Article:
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Thread: Microsoft knew about the WMF flaw for years

  1. #1
    Senior Member
    Join Date
    Jun 2003

    Microsoft knew about the WMF flaw for years

    Title Says it all,
    Stephen Toulouse writing in a Microsoft security blog has now confirmed that
    the Microsoft has known about the WMF flaw for many years

    Take a look

    1. The Blog
    2. Bugtraq Post
    3. WMF Flaw Delibrate Backdoor ?

  2. #2
    Senior Member
    Join Date
    Jan 2003
    Hey Hey,

    Is this a joke?? Should I move it to Tech Humour?

    I'm looking at your sources and you've got nothing.... The only legit source that you've quoted is Stephen Toulouse and no where in his blog does he say microsoft openly new about the flaw and left it... As he says in his blog and here (a follow up on stepto.com)

    WMF and RTS games on Xbox360

    Wow thanks for all the great feedback on the MSRC blog entry. I'm glad people liked the detail and history on the issue. Again special thanks to the SWI guys, as well as Raymend Chen, and Larry Osterman for the historical context and nitty gritty technical detail.

    WMF is a different issue than the normal "coding flaw". And I think that's what people are latching onto, it's a software feature being used in an unintended way, giving rise to the attack vector. This happens from time to time and it's much harder to catch than code that uses unsafe functions or trusts that no one will try to abuse an input buffer. In a way, it reminds me of the userassword issue we ran into with Internet Explorer, where people were exploiting that functionality to fool web users into visiting malicious sites. There, as we have before, we deprecated unsafe functionality.

    And because I think, of the breadth of the code base (where we're looking at Windows 9x which is one set of code, and Windows NT/2000/XP, which is actually three sets of code, but all four intermingle code) each OS handles it in different ways. You get oddities like 9x not processing the SetAbortProc record and not having an application by default that opens a path to the vuln.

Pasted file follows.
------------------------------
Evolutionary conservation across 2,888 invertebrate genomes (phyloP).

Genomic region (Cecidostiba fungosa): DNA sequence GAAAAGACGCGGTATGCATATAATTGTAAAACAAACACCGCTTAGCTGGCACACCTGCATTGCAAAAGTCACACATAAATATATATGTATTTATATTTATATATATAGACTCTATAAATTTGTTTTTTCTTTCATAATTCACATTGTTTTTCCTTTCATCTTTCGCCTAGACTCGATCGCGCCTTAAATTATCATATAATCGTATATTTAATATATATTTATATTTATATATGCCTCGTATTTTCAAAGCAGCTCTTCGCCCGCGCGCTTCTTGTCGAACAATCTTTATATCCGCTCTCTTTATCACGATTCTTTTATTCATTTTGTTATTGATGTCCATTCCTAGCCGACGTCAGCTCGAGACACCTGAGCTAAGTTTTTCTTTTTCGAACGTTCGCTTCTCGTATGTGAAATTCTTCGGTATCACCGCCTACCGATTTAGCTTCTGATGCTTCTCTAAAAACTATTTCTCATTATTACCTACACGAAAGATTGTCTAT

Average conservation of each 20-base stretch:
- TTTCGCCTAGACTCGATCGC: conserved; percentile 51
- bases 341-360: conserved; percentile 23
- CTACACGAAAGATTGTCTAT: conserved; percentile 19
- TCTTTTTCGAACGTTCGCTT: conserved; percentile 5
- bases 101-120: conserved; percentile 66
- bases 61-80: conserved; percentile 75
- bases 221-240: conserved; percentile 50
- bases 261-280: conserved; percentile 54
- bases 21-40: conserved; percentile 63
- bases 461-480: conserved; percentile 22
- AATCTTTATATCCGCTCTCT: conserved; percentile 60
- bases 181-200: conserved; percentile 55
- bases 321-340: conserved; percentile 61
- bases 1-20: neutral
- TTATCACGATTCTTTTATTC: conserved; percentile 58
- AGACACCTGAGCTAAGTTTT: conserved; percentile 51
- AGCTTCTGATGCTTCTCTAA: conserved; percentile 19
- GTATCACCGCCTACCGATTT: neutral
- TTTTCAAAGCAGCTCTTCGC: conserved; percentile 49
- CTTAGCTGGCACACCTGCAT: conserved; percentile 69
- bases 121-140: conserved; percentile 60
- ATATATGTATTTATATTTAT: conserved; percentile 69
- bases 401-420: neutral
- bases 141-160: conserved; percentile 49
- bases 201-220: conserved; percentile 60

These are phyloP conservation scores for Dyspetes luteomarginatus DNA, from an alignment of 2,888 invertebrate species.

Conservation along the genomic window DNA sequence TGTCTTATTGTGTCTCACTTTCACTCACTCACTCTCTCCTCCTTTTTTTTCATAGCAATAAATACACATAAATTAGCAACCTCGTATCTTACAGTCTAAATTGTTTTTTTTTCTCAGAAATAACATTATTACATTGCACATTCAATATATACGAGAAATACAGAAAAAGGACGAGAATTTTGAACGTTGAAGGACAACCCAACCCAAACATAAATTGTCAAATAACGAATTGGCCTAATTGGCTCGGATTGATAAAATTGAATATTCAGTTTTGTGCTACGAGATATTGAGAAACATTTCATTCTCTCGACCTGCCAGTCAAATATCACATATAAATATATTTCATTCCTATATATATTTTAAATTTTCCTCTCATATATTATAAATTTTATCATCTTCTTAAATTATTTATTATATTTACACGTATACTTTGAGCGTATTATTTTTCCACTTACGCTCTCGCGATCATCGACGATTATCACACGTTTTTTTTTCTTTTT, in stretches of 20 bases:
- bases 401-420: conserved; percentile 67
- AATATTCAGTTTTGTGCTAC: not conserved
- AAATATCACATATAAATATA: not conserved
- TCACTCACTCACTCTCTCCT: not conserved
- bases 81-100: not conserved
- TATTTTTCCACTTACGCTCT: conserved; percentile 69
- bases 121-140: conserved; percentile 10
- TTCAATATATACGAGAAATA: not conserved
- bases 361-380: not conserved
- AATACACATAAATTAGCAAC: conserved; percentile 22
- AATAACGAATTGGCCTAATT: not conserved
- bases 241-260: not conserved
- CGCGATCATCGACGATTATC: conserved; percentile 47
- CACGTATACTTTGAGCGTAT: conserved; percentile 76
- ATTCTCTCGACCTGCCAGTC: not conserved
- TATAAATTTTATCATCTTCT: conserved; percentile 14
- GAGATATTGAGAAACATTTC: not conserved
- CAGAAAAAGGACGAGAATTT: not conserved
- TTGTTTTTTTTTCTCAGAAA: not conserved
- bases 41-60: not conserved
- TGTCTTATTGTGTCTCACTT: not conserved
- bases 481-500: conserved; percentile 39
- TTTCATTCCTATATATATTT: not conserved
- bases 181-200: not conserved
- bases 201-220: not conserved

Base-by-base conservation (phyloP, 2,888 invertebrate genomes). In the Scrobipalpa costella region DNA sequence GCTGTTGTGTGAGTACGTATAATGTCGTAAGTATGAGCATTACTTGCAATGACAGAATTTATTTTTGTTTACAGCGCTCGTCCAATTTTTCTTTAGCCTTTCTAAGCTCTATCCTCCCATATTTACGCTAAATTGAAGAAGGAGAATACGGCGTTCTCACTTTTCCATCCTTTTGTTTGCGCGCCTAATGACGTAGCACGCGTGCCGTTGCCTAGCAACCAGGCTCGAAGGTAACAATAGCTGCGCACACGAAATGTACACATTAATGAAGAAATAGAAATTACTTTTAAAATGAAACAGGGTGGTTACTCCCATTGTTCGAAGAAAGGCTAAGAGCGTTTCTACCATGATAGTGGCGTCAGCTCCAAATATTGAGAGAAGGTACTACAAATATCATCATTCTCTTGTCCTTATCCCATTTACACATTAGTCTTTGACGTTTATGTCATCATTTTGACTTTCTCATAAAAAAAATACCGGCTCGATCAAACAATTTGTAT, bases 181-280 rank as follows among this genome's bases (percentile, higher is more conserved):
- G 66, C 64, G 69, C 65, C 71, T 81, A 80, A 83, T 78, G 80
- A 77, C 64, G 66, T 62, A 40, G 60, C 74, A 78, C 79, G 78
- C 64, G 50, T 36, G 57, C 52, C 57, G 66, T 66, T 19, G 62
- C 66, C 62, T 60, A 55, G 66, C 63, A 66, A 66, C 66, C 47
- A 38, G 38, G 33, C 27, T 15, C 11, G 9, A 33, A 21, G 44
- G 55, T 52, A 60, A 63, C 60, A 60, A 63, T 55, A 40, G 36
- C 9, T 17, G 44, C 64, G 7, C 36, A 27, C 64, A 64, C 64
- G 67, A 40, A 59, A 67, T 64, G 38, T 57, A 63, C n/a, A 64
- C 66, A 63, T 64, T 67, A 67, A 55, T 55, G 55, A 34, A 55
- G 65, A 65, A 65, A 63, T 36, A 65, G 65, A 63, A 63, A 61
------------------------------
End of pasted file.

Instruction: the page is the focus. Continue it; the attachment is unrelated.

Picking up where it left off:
Believe me if we could go back in time and prevent the vulnerability from occuring, we would have. But of course, that's true of any vulnerability, whether it's based off of functionality that we didn't see could be misused or based off of a coding flaw. In this case it was just old design. With 20/20 hindsight, it was bad design. People may say "this shouldn't have been missed! It's unbelievable to me that this was missed!" My reply back to that is "You're right. Nothing should ever be missed, ever. But software authors are human." It's not the perfect world we would like it to be. Hindsight is 20/20 as I already mentioned, and we have moved to correct the problem.

    So how then did this get missed? Well again a lot of our focus has been on restricting the use of unsafe functions and making sure coding flaws or unsafe practices don't creep into the code, and addressing areas where it already exists. There's been a ton of progress there. But we do have our SDL process. And that process is an ever evolving one. So we're making changes to it to try and catch these instances. We do a root cause analysis on all vulnerabilities to understand the problem, learn from it, and correct it.